The unarmed missile, capable of flying over 13,000 kilometers (8,000 miles), was launched from Vandenberg Air Force Base in California, early Wednesday, the US Air Force Global Strike Command said in a statement, noting that the test was successful, according to presstv.ir.
"A reliable test launch occurs when a test missile launches, completes its flight path within a designated safety corridor, the equipment functions properly, sensor data is collected, and the test reentry vehicle impacts where targeted," the statement read.
"Though the reentry vehicle reached its intended target, the test and analysis data is not releasable to the public," it added.
While there were no details available about the whereabouts of the target, there is a high chance that it was fired at an area near the Kwajalein Atoll in the Marshall Islands which the US military usually uses for such operations.
USAF officials told reporters that the test had been scheduled three to five years ago and was the first of its kind in 2018.
In an unusual twist, however, American news outlets said neither the websites for Vandenberg AFB nor the Air Force Global Strike Command notified the public of the test before the missile’s liftoff.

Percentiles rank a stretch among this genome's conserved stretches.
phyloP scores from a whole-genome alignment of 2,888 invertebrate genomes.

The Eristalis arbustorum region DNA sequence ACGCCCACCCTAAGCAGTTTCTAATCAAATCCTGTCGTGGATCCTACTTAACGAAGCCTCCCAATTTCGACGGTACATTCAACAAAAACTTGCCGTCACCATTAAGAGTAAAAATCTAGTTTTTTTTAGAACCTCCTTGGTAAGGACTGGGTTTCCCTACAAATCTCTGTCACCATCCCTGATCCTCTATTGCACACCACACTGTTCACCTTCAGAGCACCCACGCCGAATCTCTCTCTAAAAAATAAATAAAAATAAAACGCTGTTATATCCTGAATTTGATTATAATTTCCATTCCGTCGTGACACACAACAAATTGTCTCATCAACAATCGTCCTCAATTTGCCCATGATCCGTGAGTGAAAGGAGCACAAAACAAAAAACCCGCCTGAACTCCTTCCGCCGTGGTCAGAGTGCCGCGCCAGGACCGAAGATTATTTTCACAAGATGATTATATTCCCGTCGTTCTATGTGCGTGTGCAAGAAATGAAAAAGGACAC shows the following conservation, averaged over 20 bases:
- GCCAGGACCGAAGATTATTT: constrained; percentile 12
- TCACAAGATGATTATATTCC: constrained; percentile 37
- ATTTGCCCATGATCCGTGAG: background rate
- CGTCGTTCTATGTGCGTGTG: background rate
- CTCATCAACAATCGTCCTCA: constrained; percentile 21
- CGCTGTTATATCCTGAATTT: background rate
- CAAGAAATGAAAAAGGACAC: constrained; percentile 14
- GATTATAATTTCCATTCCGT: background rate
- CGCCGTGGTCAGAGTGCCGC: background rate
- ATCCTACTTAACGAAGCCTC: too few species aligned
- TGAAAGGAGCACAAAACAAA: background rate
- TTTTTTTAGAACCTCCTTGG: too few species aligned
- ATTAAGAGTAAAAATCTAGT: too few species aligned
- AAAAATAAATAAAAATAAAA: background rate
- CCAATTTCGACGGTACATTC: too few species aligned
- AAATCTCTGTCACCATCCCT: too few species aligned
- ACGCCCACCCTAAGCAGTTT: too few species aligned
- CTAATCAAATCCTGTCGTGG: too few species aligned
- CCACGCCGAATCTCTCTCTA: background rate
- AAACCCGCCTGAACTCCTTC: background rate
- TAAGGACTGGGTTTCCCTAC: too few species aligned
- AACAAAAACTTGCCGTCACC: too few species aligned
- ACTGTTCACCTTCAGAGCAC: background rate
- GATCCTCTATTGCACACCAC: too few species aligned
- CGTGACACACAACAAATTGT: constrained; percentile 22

The is while in early February the Vandenberg Public Affairs personnel sent out a notification to the locals of an upcoming test, advising them to steer clear from the area. USAF canceled that test later on to correct what they called an error.
Upcoming talks with North Korea
The test-launch came ahead of a much-anticipated meeting between US President Donald Trump and North Korean leader Kim Jong-un.
The US has long objected to Pyongyang's tests of nuclear warheads and ballistic missiles, demanding North Korean officials to dismantle both programs.
Meanwhile, the United States has placed hundreds of Minuteman III missiles in silos across rural America and relies on the Cold War era weapons as the sole land-based ICBM it has in service.
The Pentagon has hired weapons manufacturers Boeing and Northrop Grumman to develop a new missile—currently known as the Ground Based Strategic Deterrent (GBSD)— which will allow the Air Force to retire all of its Minuteman III fleet.
"The Minuteman III is 45 years old. It is time to upgrade," Air Force Chief of Staff General David Goldfein said in a statement August last year, after the two companies were awarded $349 million and $328 million respectively to continue the project over the course of the three-year contract.
The Air Force has estimated that the project would cost US taxpayers at least $62 billion. However, the Pentagon's office of Cost Assessment and Program Evaluation (CAPE) says the costs would surpass $85 billion.